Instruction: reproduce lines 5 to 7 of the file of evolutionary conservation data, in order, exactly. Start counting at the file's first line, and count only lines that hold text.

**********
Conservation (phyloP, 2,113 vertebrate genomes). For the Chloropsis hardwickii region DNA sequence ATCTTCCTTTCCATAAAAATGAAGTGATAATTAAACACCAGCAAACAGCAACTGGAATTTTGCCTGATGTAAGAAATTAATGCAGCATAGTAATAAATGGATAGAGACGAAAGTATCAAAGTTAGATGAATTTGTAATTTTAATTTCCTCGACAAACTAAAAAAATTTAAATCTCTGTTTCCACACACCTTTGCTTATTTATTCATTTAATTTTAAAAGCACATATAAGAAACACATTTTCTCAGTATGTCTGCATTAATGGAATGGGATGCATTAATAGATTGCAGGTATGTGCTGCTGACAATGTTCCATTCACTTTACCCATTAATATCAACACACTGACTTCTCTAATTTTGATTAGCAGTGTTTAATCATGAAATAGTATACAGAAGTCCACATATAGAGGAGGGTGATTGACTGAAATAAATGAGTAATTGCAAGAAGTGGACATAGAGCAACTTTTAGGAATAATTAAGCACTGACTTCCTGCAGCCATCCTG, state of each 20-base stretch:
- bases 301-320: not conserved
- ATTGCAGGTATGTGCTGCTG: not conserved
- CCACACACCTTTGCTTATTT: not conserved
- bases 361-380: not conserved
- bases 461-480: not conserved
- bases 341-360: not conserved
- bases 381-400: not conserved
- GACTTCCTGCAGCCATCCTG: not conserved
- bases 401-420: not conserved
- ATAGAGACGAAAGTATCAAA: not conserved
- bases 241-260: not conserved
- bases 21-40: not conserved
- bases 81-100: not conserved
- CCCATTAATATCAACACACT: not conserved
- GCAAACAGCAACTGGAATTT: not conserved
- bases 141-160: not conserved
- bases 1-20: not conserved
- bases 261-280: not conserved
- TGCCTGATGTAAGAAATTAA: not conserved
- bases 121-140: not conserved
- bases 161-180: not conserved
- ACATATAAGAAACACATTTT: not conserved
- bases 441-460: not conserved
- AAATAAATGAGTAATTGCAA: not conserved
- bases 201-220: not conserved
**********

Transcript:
- bases 361-380: not conserved
- bases 461-480: not conserved
- bases 341-360: not conserved